The shale gas revolution began in earnest in 2005. Even though the shales were being aggressively developed, shale gas production in 2010 still represented only 20% of US supply. Of the 21 trillion cubic feet (tcf) of dry gas produced in 2010 (or 58 billion cubic feet per day [bcf/d]), 80% was still produced from conventional reserves. Shale gas production in 2010 remained concentrated in two basins: 40% of total shale production came from the Barnett; 30% came from Haynesville.
Today, US dry gas production has surged to over 90 bcf/d and the contributions from shales and conventional sources have flipped. The shales now represent almost 80% of total US dry gas production (70 bcf /day) while conventional gas production represents just a little over 20%. The contributions from various basins have also shifted significantly over the last nine years. The Barnett and Haynesville have gone from representing 65% of US natural shale gas production in 2010 to only 12% today. The largest source of gas supply growth by far over the last nine years has come from the Marcellus shale. Today the Marcellus produces 22.5 bcf/d, representing almost 25% of total US dry gas supply, making it the largest basin in the country by a wide margin. You cannot overstate the importance of the Marcellus to the US gas market.
As we mentioned in the Natural Resource Market section of our Q3 letter, we have spent much time over the last five years trying to better understand when the grinding North American natural gas bear market might end. We are seeing an extremely interesting data point emerge in the Marcellus shale (as well as the Hayneville, the second largest gas field in the US) that could provide an answer. While we do not believe the natural gas bear market is gas is yet over, this potentially bullish trend must be closely monitored. These trends may provide investors the signal that the great gas bear market is now entering its final innings.
Back in November 2016, we were the luncheon speakers at the Doyle Trading Consultants’ annual fall conference. Although the event was a coal conference, we spoke on the future of North American natural gas and whether there was any hope that the bear market, then in its ninth year, might be drawing to a close. Absent a short-term weather-related spike, we offered little evidence that the bear market was nearing an end. We explained how supply growth would continue to exceed demand growth even given the coming build-out of US LNG export facilities.
However, we did mention at the very end of our presentation that any bullish long-term thesis would need to revolve around one issue that few investors were discussing. A shale field (whether it be gas or oil) has many of the same characteristics as a conventional field. In conventional oil and gas fields, production typically peaks and then declines once half of the recoverable reserves have been produced. This principle was first put forward by the famous and controversial geologist King Hubbert in the 1940s. Although petroleum geologists and engineers debate the underlying drivers, the empirical evidence is hard to refute and the principal is largely accepted as fact today. For those trying to pick the end of the natural gas bear market, one had to determine when the Marcellus gas field would peak and then decline.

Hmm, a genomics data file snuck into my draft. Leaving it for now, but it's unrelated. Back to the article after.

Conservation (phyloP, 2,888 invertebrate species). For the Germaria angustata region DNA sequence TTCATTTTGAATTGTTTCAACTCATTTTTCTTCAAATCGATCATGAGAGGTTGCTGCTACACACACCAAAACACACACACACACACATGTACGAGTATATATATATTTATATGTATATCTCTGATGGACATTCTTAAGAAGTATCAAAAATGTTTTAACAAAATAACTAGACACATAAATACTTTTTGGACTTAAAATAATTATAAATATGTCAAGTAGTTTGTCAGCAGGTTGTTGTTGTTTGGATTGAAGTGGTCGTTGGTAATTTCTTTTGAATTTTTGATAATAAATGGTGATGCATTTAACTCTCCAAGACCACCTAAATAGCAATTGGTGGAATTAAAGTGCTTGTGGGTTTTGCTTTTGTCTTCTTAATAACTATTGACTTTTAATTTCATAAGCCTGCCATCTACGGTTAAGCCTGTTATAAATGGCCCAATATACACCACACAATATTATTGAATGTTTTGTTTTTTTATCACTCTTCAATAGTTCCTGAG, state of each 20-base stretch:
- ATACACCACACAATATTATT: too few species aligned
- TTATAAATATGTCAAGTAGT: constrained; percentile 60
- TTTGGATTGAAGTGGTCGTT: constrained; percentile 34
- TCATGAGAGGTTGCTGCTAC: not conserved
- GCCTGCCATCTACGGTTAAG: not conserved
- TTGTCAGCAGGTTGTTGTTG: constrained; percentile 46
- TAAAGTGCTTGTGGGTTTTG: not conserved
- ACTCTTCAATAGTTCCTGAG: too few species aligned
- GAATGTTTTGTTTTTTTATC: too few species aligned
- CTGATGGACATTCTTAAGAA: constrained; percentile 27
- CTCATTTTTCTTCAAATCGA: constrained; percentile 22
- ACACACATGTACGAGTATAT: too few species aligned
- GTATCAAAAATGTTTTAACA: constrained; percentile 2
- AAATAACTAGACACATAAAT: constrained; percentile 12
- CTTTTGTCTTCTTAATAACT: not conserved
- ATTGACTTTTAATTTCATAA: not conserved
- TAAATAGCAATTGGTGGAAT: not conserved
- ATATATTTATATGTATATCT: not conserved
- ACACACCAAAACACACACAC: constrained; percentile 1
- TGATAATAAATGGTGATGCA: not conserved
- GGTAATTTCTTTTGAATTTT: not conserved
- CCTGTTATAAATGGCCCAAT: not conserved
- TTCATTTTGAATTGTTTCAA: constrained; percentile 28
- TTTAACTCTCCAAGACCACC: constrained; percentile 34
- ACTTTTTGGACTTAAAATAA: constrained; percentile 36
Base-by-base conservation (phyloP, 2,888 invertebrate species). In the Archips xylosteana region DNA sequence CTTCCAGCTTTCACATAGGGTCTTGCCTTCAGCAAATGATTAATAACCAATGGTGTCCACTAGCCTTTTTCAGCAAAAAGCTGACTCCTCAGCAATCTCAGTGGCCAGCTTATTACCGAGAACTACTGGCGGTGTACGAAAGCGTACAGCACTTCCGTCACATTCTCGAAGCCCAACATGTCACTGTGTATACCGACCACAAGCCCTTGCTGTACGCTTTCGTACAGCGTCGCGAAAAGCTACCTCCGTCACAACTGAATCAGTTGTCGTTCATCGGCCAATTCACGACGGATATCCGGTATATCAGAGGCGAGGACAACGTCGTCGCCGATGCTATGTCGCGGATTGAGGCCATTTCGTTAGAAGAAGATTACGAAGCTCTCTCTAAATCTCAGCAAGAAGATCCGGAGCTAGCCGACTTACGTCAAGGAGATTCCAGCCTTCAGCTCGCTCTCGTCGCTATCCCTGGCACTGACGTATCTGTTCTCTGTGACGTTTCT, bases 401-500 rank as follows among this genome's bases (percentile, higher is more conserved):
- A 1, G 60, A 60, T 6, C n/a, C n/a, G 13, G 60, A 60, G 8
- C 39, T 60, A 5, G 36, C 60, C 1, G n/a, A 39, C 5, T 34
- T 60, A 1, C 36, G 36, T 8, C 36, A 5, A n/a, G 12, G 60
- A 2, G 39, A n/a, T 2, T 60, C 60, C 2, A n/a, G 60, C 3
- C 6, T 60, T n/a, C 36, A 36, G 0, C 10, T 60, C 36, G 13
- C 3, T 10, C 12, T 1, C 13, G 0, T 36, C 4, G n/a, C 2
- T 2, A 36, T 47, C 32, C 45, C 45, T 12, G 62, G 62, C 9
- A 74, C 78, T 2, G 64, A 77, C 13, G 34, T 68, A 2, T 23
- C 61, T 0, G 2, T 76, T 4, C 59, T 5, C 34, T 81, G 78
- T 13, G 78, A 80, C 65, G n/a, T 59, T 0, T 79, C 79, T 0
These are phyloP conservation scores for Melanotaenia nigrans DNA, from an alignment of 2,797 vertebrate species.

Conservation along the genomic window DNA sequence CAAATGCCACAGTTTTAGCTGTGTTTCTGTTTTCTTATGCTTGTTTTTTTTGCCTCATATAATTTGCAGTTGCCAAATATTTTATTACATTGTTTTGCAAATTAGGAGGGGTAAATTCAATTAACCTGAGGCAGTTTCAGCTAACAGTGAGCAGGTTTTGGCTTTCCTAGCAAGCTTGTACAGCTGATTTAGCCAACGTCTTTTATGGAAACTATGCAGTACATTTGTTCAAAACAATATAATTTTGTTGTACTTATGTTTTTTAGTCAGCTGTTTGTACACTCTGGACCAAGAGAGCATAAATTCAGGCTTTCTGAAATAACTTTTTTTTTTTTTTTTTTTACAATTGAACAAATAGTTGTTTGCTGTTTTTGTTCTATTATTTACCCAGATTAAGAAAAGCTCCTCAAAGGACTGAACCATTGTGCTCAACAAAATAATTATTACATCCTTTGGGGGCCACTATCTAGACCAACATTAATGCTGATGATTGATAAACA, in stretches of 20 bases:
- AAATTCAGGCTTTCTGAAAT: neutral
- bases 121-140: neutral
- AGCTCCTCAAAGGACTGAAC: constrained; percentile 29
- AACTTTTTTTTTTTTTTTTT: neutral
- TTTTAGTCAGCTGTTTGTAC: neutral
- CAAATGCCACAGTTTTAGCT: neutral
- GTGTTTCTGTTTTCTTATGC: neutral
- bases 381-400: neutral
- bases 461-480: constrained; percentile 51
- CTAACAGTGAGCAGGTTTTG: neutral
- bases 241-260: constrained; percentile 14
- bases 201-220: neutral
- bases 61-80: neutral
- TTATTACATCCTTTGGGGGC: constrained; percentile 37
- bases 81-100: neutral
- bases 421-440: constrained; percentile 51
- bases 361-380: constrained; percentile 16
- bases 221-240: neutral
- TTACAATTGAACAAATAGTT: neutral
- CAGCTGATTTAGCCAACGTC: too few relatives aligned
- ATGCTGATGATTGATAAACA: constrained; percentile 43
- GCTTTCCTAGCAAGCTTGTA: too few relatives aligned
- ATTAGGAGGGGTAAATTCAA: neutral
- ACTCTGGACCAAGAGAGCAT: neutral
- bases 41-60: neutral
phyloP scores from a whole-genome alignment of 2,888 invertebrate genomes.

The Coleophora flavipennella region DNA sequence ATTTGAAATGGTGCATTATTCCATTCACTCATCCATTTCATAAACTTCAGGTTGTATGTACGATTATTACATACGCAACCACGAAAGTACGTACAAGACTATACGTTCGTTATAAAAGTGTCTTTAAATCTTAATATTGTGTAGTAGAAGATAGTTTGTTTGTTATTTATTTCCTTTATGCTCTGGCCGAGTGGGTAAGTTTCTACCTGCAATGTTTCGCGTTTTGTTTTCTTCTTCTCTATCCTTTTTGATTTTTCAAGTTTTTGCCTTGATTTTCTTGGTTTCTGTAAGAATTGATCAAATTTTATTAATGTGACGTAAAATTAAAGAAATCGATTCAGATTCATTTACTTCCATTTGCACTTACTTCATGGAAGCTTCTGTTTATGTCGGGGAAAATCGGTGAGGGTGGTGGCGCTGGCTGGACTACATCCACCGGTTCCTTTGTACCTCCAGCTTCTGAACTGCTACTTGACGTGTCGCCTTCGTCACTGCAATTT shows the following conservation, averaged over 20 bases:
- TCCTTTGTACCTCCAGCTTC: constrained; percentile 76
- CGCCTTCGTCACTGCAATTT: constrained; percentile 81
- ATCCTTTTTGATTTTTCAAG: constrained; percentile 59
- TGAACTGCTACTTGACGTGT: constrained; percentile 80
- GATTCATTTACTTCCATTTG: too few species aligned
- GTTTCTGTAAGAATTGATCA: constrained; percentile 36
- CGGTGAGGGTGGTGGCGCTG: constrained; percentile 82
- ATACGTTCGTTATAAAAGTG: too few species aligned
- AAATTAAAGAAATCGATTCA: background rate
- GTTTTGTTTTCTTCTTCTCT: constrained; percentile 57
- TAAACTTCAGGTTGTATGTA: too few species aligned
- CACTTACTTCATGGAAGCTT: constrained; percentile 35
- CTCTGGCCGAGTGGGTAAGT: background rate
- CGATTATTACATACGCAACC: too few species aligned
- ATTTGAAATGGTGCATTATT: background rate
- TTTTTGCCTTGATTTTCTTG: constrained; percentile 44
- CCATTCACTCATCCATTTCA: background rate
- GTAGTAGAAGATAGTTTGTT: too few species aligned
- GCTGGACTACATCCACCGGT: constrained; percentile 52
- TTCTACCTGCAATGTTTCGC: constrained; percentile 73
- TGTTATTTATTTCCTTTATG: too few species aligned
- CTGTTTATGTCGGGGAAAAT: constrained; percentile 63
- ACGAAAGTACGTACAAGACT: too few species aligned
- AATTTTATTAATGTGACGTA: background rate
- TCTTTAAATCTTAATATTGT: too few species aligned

The difficulty in applying Hubbert’s theories revolves around estimating a field’s total recoverable reserves. The relentless advancement of technology has pushed recovery factors constantly higher across almost all oil and gas fields. This in turn has led to rising recoverable reserve estimates. In our previous letters, we used Hubbert’s theories to make several predictions, some of which have been right and some of which have been wrong. For example, we correctly estimated when the giant Saudi Ghawar field would roll over. However, we were too early in claiming that the Bakken and Eagle Ford had peaked. Our Q3 2016 letter discusses Hubbert and his theories, including all the drawbacks and limitations.
Hubbert’s theories are controversial, but natural gas production from two of the three oldest gas shales, the Barnett and the Fayetteville, has long since rolled-over, and the production profiles from both fields are now tracing out near-perfect “Hubbert Curves.”
The third field, the Haynesville, highlights one of the major problems with Hubbert’s theories. The Haynesville first produced significant quantities of gas in 2009. By 2012, production had surged to over 7 bcf/day and represented 10% of total US supply. Production peaked unexpectedly and by early 2016 had fallen by half as the economic parts of the field were drilled up. Many natural gas investors (including ourselves), thought the Haynesville would continue to decline. However, by 2016 Haynesville operators had significantly increased both the lateral lengths and proppant loadings of their wells with tremendous positive results. By 2017 production once again started to strongly grow. Today, production has reached new highs at nearly 9 bcf/d. The productivity improvements associated with longer laterals, larger proppant loadings, and more frac stages significantly increased the ultimate recovery of the field.
With the Marcellus, if we can predict when gas production from the field peaks, it could be extremely important data in determining when the gas bear market might end.
Next week, we will turn to our newly designed neural network for answers. However, if you’d prefer to continue reading now, please download the full-length research piece below, What Is Happening to US Shale Production.